A View inside the Restoration of Louise Nevelson Chapel of The Good Shepherd at St. Peter’s Church and Nevelson at Noon




Nevelson Chapel. Image via nevelsonchapel.org

The Nevelson Chapel is finally open to the public. With a slight variation ~ entry is generally 8am to 4pm Sunday through Friday.

Thanks to generous contributions, the Church has raised 90% of their initial $3 million fundraising goal. If you wish to help, your Donation Here.

Nevelson at Noon meditative recitals will be returning this month, broadcast on Facebook and YouTube beginning May 17, 2022 at Noon. May 24th, Bálint Karosi, Organ; May 31st, Heloïse Degrugillier, Recorder,  Bálint Karosi, Organ; June 7th, Edson Scheid, Violin, Bálint Karosi, Organ; June 14th, Heloïse Degrugillier, Recorder,  Bálint Karosi, Organ; June 21st, Isabelle Seula Lee, Baroque Violin; June 28th, Jonghee Yoon, Organ; July 5th, Edson Scheid, Violin; Bálint Karosi, Organ; July 12th, Edson Scheid, Violin; Bálint Karosi, Organ.

Below, watch as the critical restoration of Nevelson’s sculpture environment progresses to completion, with approval from the New York Landmarks Preservation Commission.

Image courtesy Nevelson Chapel

“This phase in a project timeline is always detail focused. In order to ensure every component is put into production to match original conditions and specified requirements, you have to verify every single detail.

No “t” is too small to cross, no “i” too insignificant to dot. For projects like these there is just one time to get it right, and so we are reviewing everything from door hardware to piping runs.” David Hottenroth, AIA, Nevelson Legacy Council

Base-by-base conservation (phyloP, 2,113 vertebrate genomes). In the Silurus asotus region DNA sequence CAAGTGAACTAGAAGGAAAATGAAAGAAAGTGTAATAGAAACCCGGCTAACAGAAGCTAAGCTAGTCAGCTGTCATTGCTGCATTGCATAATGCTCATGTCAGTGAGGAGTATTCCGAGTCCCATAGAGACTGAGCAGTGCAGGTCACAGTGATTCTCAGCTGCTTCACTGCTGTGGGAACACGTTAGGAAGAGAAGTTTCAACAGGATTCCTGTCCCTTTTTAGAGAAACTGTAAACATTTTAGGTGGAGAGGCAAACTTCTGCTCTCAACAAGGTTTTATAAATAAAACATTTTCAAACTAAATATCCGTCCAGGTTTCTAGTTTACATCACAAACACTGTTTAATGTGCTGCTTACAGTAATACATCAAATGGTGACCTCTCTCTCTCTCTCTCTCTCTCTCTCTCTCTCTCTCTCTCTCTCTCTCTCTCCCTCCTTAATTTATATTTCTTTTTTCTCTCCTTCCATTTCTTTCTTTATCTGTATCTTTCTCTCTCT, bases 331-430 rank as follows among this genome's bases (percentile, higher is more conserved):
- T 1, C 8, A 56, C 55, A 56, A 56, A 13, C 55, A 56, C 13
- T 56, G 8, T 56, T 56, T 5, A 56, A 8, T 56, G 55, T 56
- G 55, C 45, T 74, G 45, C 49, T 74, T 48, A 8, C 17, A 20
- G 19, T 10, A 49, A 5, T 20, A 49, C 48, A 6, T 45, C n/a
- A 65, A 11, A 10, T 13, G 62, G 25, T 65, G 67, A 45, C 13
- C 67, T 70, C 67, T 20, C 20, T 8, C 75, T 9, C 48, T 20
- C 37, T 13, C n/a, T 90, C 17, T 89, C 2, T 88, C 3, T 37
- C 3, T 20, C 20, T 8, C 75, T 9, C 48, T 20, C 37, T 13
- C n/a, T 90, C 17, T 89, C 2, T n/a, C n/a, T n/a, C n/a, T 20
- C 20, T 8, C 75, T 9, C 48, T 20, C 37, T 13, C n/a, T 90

Image via nevelsonchapel.org. Surface Consolidation Summer 2016

Above and below, Surface Consolidation Summer 2016

Image via nevelsonchapel.org ~ Construction Underway

Long-term damage of the Chapel was widespread. Over the years, chemical reaction of water-soluble paint being applied over her original alkyd paint produced flaking, deterioration and discoloration. Caretakers of Nevelson’s work in the chapel followed her guidelines ~ not knowing the future consequences. The good news is that because the care taking did not involve sanding her work down to the wood, it preserved Nevelson’s original paint ~ valuable for research and artistic preservation.

Image via nevelsonchapel.org ~ Environmental Management

Above image, Environmental Management.

The Louise Nevelson Chapel of the Good Shepherd has been undergoing a four-phase restoration process. It began with the stabilization of flaking paint and protecting areas most sensitive to HVAC damage. The restoration moved on to securing the sculptures in advance of the work, modernizing windows and the skylight, installation of properly directed ductwork and lighting, replacing the ceiling, and installing a dedicated HVAC/humidification unit outside the Chapel isolation zone.

Image via nevelsonchapel.org ~ Ethics and Paint

Above, Ethics and Paint